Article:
The current plan, as being developed on the dev branch, is to use an error stack. 'Nested' errors are not used, but every error in the stack is caused by the next one. The stack rotates in such a way to keep the outermost errors only. Two different kinds of errors - debug and non-debug - will be differentiated so that debug errors are only saved when debugging is enabled. This differentiation could be made by error type - for example, a bad input error from a function is generally an internal error and so should only be saved when debugging - or it could be made a separate variable. I'm probably looking at the latter. The terminology to use - debugging/non-debugging or internal/external - is not yet fixed.
There's also quite a bit of processing that goes on for things like headers and images. If cmark-gfm can support hooks that allow modifying the Markdown/HTML being processed, that would work, but otherwise see my current PR https://lists.sr.ht/~sircmpwn/sr.ht-dev/patches/10449.
Up till now, statme was not affected at all by the user. Errors, while well-formatted, were intended for developers (i.e. me) rather than end users. However, now that things like configuration are coming to statme, it is important that end-user errors and internal errors be differentiated. This requires a complete overhaul of the error system.
It is possible that internal errors and external (end-user) errors will be completely separate, so that both can be reported should something bad happen. Importantly, internal errors should report the name of the module from which the error originates instead of the function. It would be better if this behaviour could be switched at compile-time, for more debugging behaviour. The difference between the two could be implemented simply based on the error type, changing the interpretation of the 'function' field into a 'module' field (via unions).
A new method of handling errors may be to pass a pointer to an error structure to functions that can result in errors. If an error 'stack' is given, then a high-level backtrace-like system can be provided, which may be useful (note: this idea is stolen/inspired by Zig). A single stack would be used even if internal and external errors are separate.
This error stack system would not play so well with functions that might not return an error even if an internal function does, as they would have to allocate their own stack, check for errors there, and copy the error to their own stack if necessary. This situation occurs, for example, when an internal function reports that it is not ready, but the caller function calls it again and again until it succeeds.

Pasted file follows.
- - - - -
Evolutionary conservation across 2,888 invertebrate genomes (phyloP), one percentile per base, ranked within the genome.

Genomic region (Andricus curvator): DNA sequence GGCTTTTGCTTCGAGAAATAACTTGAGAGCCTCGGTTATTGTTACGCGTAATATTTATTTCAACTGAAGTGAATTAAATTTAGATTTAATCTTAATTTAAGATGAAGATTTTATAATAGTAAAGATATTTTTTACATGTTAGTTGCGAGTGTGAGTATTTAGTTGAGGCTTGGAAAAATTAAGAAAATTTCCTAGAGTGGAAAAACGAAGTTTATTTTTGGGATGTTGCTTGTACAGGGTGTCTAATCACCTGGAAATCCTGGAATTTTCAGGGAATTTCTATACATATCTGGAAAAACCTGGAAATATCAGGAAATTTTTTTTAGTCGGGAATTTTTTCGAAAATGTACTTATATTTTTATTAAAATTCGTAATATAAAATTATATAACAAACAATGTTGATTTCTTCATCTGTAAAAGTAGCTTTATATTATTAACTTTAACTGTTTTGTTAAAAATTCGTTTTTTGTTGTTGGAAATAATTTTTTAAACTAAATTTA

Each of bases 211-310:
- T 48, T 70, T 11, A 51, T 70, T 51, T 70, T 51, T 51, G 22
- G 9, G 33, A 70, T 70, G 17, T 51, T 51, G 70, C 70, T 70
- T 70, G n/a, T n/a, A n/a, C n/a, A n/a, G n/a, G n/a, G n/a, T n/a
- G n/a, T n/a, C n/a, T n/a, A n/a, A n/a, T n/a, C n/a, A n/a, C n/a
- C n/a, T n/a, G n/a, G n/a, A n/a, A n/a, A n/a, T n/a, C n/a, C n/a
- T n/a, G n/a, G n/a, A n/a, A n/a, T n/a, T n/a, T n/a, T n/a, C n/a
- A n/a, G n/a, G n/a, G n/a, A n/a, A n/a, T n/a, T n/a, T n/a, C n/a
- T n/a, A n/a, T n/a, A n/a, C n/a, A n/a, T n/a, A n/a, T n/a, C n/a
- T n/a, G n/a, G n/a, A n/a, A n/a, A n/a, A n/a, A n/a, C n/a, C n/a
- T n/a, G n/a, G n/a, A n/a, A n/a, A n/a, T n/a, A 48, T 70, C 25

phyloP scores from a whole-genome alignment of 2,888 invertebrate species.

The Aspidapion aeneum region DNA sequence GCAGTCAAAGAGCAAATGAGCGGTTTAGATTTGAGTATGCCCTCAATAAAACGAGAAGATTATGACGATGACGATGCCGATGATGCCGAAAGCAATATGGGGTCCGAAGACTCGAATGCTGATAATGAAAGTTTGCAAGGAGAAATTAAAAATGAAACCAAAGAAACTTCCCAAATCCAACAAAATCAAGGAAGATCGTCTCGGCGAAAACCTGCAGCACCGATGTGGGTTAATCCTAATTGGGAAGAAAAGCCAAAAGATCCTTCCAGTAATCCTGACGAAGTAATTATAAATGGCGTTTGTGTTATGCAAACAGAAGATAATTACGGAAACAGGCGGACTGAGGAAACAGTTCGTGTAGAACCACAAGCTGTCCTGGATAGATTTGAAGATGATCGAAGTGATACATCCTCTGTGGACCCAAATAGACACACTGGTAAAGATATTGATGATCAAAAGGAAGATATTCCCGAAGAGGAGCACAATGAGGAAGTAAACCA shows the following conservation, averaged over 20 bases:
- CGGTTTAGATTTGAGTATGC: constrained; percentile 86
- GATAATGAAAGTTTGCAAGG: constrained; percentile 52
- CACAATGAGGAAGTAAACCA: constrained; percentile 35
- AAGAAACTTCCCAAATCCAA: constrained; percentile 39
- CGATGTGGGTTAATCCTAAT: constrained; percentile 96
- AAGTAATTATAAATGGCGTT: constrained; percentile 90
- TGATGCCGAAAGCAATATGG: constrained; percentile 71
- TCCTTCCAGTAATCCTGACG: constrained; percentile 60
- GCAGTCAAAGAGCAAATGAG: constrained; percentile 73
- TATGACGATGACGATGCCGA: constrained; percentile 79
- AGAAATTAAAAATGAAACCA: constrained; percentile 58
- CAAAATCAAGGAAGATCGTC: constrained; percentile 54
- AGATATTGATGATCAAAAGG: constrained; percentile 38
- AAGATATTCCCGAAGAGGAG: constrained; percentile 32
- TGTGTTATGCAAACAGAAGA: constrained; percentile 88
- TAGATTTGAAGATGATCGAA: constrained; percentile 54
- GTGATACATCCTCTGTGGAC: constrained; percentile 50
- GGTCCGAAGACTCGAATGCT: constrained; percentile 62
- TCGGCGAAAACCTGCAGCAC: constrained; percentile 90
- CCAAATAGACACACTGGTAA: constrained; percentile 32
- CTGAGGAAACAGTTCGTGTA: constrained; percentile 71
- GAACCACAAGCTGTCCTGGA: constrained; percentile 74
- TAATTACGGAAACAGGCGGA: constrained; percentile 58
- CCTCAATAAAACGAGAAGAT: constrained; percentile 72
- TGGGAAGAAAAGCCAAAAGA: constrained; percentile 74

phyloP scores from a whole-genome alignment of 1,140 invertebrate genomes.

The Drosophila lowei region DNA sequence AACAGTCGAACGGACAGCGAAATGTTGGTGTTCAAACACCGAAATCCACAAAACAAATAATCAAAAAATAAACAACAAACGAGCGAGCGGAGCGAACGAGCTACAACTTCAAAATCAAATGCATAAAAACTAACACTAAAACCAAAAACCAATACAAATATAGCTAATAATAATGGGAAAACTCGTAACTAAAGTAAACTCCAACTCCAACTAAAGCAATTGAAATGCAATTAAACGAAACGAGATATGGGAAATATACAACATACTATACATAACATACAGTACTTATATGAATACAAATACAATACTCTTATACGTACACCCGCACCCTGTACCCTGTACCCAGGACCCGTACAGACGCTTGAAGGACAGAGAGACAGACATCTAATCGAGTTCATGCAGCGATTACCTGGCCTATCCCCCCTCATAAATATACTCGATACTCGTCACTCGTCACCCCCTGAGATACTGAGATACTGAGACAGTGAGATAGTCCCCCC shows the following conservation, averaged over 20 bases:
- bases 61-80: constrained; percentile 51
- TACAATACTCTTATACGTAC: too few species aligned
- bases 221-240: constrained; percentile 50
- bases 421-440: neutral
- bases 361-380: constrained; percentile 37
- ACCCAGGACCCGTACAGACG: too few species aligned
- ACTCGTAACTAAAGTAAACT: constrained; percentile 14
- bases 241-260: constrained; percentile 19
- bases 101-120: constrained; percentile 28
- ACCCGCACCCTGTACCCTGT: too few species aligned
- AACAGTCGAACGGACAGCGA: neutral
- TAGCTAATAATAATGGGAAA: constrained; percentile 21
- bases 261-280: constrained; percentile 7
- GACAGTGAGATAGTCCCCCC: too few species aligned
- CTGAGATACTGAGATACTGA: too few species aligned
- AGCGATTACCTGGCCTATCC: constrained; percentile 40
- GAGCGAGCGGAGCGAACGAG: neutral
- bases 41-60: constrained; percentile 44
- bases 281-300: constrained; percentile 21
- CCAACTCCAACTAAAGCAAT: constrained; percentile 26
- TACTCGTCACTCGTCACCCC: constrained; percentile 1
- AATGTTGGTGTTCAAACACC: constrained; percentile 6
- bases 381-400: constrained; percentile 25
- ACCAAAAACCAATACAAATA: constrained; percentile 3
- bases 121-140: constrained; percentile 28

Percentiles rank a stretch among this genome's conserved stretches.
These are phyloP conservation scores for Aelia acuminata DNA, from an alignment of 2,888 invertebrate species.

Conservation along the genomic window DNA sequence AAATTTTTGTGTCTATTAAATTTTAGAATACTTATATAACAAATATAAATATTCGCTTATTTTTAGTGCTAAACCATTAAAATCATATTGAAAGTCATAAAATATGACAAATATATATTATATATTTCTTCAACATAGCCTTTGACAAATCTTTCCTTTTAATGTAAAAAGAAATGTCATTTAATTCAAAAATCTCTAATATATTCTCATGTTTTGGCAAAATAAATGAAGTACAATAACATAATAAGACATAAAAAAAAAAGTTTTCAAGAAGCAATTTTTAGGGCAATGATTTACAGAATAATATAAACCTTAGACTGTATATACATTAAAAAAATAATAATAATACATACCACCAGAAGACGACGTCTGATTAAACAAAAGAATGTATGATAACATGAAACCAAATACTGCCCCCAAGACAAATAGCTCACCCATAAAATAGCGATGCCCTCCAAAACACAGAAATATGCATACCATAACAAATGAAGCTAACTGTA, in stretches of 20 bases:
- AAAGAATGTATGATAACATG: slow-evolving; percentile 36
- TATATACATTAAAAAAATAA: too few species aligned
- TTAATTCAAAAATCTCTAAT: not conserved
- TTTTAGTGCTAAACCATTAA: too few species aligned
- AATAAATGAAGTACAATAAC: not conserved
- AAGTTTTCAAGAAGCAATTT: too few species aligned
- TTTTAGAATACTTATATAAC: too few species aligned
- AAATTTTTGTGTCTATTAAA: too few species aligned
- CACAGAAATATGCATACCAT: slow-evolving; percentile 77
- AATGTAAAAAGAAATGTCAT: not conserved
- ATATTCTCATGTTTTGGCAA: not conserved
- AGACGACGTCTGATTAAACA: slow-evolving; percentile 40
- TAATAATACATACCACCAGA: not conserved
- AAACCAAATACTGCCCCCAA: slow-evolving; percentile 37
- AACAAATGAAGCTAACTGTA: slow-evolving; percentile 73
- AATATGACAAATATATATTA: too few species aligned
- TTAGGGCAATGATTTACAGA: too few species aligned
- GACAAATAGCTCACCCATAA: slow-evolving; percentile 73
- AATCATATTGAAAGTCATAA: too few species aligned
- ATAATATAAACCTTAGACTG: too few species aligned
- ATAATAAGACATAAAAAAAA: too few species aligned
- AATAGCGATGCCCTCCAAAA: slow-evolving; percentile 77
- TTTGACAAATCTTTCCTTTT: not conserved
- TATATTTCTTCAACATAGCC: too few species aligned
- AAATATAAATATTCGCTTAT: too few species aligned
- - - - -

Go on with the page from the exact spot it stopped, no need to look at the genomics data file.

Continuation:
I have also wanted more descriptive errors for things like 'bad input'. One idea was to have nested errors, so that situations like 'configuration error - value missing' would be encoded as two errors for more flexibility. This would go well with the error stack idea above, provided that nested errors are overwritten in such a way that the 'child' error is never 'orphaned', as that would make the error uninformative (or 'orphaned' errors could still be kept - I don't know).
One important thing to watch out for, which should be easy to prevent, is accidently making infinitely nested errors. It should be easy to prevent.
We're still using misaka, which is not good, and bugs about markdown formatting are piling up from multiple bug trackers, so I think it would be a good idea to replace misaka with something else. See https://todo.sr.ht/~sircmpwn/sr.ht/223, https://todo.sr.ht/~sircmpwn/sr.ht/195, https://todo.sr.ht/~sircmpwn/sr.ht/188, https://todo.sr.ht/~sircmpwn/sr.ht/127, https://todo.sr.ht/~sircmpwn/git.sr.ht/201, https://todo.sr.ht/~sircmpwn/git.sr.ht/191, and that was only a cursory search.
As mentioned before, there is https://github.com/rtfd/CommonMark-py, and I found https://pypi.org/project/marko, which implements CommonMark, adds additional extensions and has GFM support. However, it clearly states that it's a bit slower than other processors; I don't know whether this is going to be an issue.
I don't program often in Python, but I am willing to try to rewrite https://git.sr.ht/~sircmpwn/core.sr.ht/tree/master/srht/markdown.py to use marko instead. There will probably be a lot of bugs, but I can put forth a first implementation.